Today, video game development requires numerous interdisciplinary skills, vision, teamwork, and liaisons between different parties, including developers, publishers, distributors, retailers, hardware manufacturers, and other marketers, to successfully bring a game to its consumers. As of 2020, the global video game market had estimated annual revenues of US$159 billion across hardware, software, and services, which is three times the size of the global music industry and four times that of the film industry in 2019, making it a formidable heavyweight across the modern entertainment industry. The video game market is also a major influence behind the electronics industry, where personal computer component, console, and peripheral sales, as well as consumer demands for better game performance, have been powerful driving factors for hardware design and innovation.


System Representation
UTF-8 F0 9F 8E AE
UTF-16 D8 3C DF AE
UTF-32 00 01 F3 AE
URL-Quoted %F0%9F%8E%AE
HTML hex reference 🎮
Wrong windows-1252 Mojibake 🎮
alias video game controller


Complete Record

Property Value
Age 6.0 (2010)
Unicode Name VIDEO GAME
Unicode 1 Name
Block Miscellaneous Symbols and Arrows
General Category Other Symbol
Script Common
Bidirectional Category Other Neutral
Combining Class Not Reordered
Decomposition Type None
Decomposition Mapping Glyph for U+1F3AE Video Game
Simple Lowercase Mapping Glyph for U+1F3AE Video Game
Lowercase Mapping Glyph for U+1F3AE Video Game
Simple Uppercase Mapping Glyph for U+1F3AE Video Game
Uppercase Mapping Glyph for U+1F3AE Video Game
Simple Titlecase Mapping Glyph for U+1F3AE Video Game
Titlecase Mapping Glyph for U+1F3AE Video Game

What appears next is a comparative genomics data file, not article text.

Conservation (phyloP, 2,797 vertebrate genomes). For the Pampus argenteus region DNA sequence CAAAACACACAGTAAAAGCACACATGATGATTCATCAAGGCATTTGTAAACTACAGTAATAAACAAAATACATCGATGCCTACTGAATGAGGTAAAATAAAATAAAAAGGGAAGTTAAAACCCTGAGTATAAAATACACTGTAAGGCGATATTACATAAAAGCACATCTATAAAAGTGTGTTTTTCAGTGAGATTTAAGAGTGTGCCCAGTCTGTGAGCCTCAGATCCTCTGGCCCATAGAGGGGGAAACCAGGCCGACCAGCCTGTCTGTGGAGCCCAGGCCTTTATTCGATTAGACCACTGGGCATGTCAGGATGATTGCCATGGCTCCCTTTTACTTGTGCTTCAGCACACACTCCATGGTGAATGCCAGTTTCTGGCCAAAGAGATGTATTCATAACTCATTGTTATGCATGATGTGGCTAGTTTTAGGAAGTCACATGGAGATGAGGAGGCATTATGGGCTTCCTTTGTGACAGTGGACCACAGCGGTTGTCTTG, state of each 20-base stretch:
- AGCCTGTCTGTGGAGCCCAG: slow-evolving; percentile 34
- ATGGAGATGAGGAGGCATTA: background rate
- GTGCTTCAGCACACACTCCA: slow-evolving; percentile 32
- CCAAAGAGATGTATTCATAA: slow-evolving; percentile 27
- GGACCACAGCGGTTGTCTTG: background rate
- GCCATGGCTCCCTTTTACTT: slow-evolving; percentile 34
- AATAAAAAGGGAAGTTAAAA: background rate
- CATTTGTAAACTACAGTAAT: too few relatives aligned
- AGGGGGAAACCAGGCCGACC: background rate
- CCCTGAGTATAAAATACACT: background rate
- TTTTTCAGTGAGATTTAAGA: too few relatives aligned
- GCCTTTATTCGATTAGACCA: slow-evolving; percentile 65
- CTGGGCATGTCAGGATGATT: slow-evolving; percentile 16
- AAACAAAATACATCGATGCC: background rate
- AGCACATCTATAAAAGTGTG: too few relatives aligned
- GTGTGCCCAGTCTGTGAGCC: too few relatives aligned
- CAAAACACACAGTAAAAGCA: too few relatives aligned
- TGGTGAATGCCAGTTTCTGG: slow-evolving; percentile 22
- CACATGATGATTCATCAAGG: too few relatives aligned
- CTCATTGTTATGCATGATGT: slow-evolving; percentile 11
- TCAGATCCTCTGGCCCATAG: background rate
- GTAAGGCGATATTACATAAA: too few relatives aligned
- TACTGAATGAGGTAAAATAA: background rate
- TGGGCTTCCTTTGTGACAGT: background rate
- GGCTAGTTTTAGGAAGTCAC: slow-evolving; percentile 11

Case Folding Glyph for U+1F3AE Video Game
ASCII Hex Digit
Bidi Control
Bidi Mirrored
Composition Exclusion
Case Ignorable
Changes When Casefolded
Changes When Casemapped
Changes When NFKC Casefolded
Changes When Lowercased
Changes When Titlecased
Changes When Uppercased
Full Composition Exclusion
Default Ignorable Code Point
Emoji Modifier Base
Emoji Component
Emoji Modifier
Emoji Presentation
Extended Pictographic
FC NFKC Closure Glyph for U+1F3AE Video Game
Grapheme Cluster Break Any
Grapheme Base
Grapheme Extend
Grapheme Link
Hex Digit
ID Continue
ID Start
IDS Binary Operator
IDS Trinary Operator and
ID_Compat_Math_Continue 0
ID_Compat_Math_Start 0
InCB None
Indic Mantra Category
Indic Positional Category NA
Indic Syllabic Category Other
Jamo Short Name
Join Control
Logical Order Exception
Noncharacter Code Point
NFC Quick Check Yes
NFD Quick Check Yes
NFKC Casefold Glyph for U+1F3AE Video Game
NFKC Quick Check Yes
NFKC_SCF Glyph for U+1F3AE Video Game
NFKD Quick Check Yes
Other Alphabetic
Other Default Ignorable Code Point
Other Grapheme Extend
Other ID Continue
Other ID Start
Other Lowercase
Other Math
Other Uppercase
Prepended Concatenation Mark
Pattern Syntax
Pattern White Space
Quotation Mark
Regional Indicator
Sentence Break Other
Soft Dotted
Sentence Terminal
Terminal Punctuation
Unified Ideograph
Variation Selector
Word Break Other
White Space
XID Continue
XID Start
Expands On NFC
Expands On NFD
Expands On NFKC
Expands On NFKD
Bidi Paired Bracket Glyph for U+1F3AE Video Game
Bidi Paired Bracket Type None
East Asian Width Wide
Hangul Syllable Type Not Applicable
ISO 10646 Comment
Joining Group No_Joining_Group
Joining Type Non Joining
Line Break Ideographic
Numeric Type None
Numeric Value not a number
Simple Case Folding Glyph for U+1F3AE Video Game
Script Extension
Vertical Orientation U